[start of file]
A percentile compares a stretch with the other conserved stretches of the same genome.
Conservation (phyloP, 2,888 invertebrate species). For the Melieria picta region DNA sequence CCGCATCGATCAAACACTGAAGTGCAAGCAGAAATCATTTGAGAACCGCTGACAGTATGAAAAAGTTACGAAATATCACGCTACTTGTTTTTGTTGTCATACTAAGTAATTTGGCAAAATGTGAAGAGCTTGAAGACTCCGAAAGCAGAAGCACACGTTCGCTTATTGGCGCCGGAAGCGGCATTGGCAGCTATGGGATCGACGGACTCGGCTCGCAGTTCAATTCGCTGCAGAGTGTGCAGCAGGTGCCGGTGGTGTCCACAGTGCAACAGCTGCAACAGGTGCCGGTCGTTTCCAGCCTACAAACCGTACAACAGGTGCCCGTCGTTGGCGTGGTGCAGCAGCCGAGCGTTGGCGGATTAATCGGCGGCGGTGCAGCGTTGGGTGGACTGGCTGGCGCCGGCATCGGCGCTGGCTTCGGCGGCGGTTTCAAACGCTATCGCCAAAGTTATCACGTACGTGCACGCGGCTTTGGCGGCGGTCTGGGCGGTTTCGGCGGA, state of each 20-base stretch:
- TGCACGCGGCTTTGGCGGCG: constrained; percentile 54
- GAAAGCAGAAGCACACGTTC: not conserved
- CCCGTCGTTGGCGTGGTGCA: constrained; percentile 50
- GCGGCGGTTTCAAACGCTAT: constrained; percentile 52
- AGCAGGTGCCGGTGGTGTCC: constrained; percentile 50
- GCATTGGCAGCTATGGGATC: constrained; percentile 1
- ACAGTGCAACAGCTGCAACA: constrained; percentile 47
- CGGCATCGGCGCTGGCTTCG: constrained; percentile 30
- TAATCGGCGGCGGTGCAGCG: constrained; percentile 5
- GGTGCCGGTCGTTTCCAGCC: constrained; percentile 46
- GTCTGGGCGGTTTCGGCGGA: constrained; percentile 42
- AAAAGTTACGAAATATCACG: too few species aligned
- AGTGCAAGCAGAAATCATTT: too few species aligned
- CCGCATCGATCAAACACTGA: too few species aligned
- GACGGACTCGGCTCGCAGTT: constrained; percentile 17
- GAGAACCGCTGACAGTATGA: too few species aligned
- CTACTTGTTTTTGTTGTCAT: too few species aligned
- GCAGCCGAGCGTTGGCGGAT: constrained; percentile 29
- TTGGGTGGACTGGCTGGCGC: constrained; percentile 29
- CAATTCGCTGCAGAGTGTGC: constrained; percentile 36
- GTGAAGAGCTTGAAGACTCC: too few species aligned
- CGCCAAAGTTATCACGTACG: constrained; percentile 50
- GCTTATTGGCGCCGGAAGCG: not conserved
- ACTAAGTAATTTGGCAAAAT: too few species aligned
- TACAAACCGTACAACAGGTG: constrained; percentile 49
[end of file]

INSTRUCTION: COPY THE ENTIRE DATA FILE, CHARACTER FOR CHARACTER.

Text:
A percentile compares a stretch with the other conserved stretches of the same genome.
Conservation (phyloP, 2,888 invertebrate species). For the Melieria picta region DNA sequence CCGCATCGATCAAACACTGAAGTGCAAGCAGAAATCATTTGAGAACCGCTGACAGTATGAAAAAGTTACGAAATATCACGCTACTTGTTTTTGTTGTCATACTAAGTAATTTGGCAAAATGTGAAGAGCTTGAAGACTCCGAAAGCAGAAGCACACGTTCGCTTATTGGCGCCGGAAGCGGCATTGGCAGCTATGGGATCGACGGACTCGGCTCGCAGTTCAATTCGCTGCAGAGTGTGCAGCAGGTGCCGGTGGTGTCCACAGTGCAACAGCTGCAACAGGTGCCGGTCGTTTCCAGCCTACAAACCGTACAACAGGTGCCCGTCGTTGGCGTGGTGCAGCAGCCGAGCGTTGGCGGATTAATCGGCGGCGGTGCAGCGTTGGGTGGACTGGCTGGCGCCGGCATCGGCGCTGGCTTCGGCGGCGGTTTCAAACGCTATCGCCAAAGTTATCACGTACGTGCACGCGGCTTTGGCGGCGGTCTGGGCGGTTTCGGCGGA, state of each 20-base stretch:
- TGCACGCGGCTTTGGCGGCG: constrained; percentile 54
- GAAAGCAGAAGCACACGTTC: not conserved
- CCCGTCGTTGGCGTGGTGCA: constrained; percentile 50
- GCGGCGGTTTCAAACGCTAT: constrained; percentile 52
- AGCAGGTGCCGGTGGTGTCC: constrained; percentile 50
- GCATTGGCAGCTATGGGATC: constrained; percentile 1
- ACAGTGCAACAGCTGCAACA: constrained; percentile 47
- CGGCATCGGCGCTGGCTTCG: constrained; percentile 30
- TAATCGGCGGCGGTGCAGCG: constrained; percentile 5
- GGTGCCGGTCGTTTCCAGCC: constrained; percentile 46
- GTCTGGGCGGTTTCGGCGGA: constrained; percentile 42
- AAAAGTTACGAAATATCACG: too few species aligned
- AGTGCAAGCAGAAATCATTT: too few species aligned
- CCGCATCGATCAAACACTGA: too few species aligned
- GACGGACTCGGCTCGCAGTT: constrained; percentile 17
- GAGAACCGCTGACAGTATGA: too few species aligned
- CTACTTGTTTTTGTTGTCAT: too few species aligned
- GCAGCCGAGCGTTGGCGGAT: constrained; percentile 29
- TTGGGTGGACTGGCTGGCGC: constrained; percentile 29
- CAATTCGCTGCAGAGTGTGC: constrained; percentile 36
- GTGAAGAGCTTGAAGACTCC: too few species aligned
- CGCCAAAGTTATCACGTACG: constrained; percentile 50
- GCTTATTGGCGCCGGAAGCG: not conserved
- ACTAAGTAATTTGGCAAAAT: too few species aligned
- TACAAACCGTACAACAGGTG: constrained; percentile 49